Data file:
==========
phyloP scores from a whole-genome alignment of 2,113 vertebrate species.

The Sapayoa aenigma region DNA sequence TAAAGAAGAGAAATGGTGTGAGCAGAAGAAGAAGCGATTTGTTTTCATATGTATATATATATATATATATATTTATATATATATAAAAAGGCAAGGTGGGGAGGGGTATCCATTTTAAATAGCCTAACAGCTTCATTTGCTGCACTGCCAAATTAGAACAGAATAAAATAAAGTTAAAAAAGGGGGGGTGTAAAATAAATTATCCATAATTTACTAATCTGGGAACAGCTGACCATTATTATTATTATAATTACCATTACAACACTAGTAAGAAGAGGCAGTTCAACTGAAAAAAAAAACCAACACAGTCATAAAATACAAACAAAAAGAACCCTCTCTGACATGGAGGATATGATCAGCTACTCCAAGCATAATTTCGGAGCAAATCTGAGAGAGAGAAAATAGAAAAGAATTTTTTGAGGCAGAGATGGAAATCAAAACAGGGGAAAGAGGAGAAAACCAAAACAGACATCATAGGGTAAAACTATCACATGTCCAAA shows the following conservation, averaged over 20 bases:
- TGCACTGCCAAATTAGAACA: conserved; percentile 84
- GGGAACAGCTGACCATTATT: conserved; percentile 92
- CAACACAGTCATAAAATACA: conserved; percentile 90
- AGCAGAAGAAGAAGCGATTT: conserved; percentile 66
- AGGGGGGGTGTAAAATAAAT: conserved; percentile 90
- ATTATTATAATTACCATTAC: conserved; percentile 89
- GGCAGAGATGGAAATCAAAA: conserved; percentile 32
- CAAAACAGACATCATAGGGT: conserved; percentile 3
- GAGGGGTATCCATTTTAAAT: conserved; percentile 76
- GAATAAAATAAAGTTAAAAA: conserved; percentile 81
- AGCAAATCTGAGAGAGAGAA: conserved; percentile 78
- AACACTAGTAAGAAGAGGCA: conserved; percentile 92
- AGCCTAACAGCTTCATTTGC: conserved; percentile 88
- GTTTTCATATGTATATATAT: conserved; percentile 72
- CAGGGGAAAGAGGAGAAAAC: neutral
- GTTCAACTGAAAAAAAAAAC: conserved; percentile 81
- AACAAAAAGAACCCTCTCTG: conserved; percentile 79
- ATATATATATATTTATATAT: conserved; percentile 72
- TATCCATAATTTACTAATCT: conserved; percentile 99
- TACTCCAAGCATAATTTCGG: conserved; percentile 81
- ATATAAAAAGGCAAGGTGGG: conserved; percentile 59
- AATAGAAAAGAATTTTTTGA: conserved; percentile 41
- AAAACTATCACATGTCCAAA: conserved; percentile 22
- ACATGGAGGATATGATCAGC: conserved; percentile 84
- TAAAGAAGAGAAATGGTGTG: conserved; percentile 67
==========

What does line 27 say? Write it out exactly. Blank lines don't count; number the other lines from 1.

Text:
- TAAAGAAGAGAAATGGTGTG: conserved; percentile 67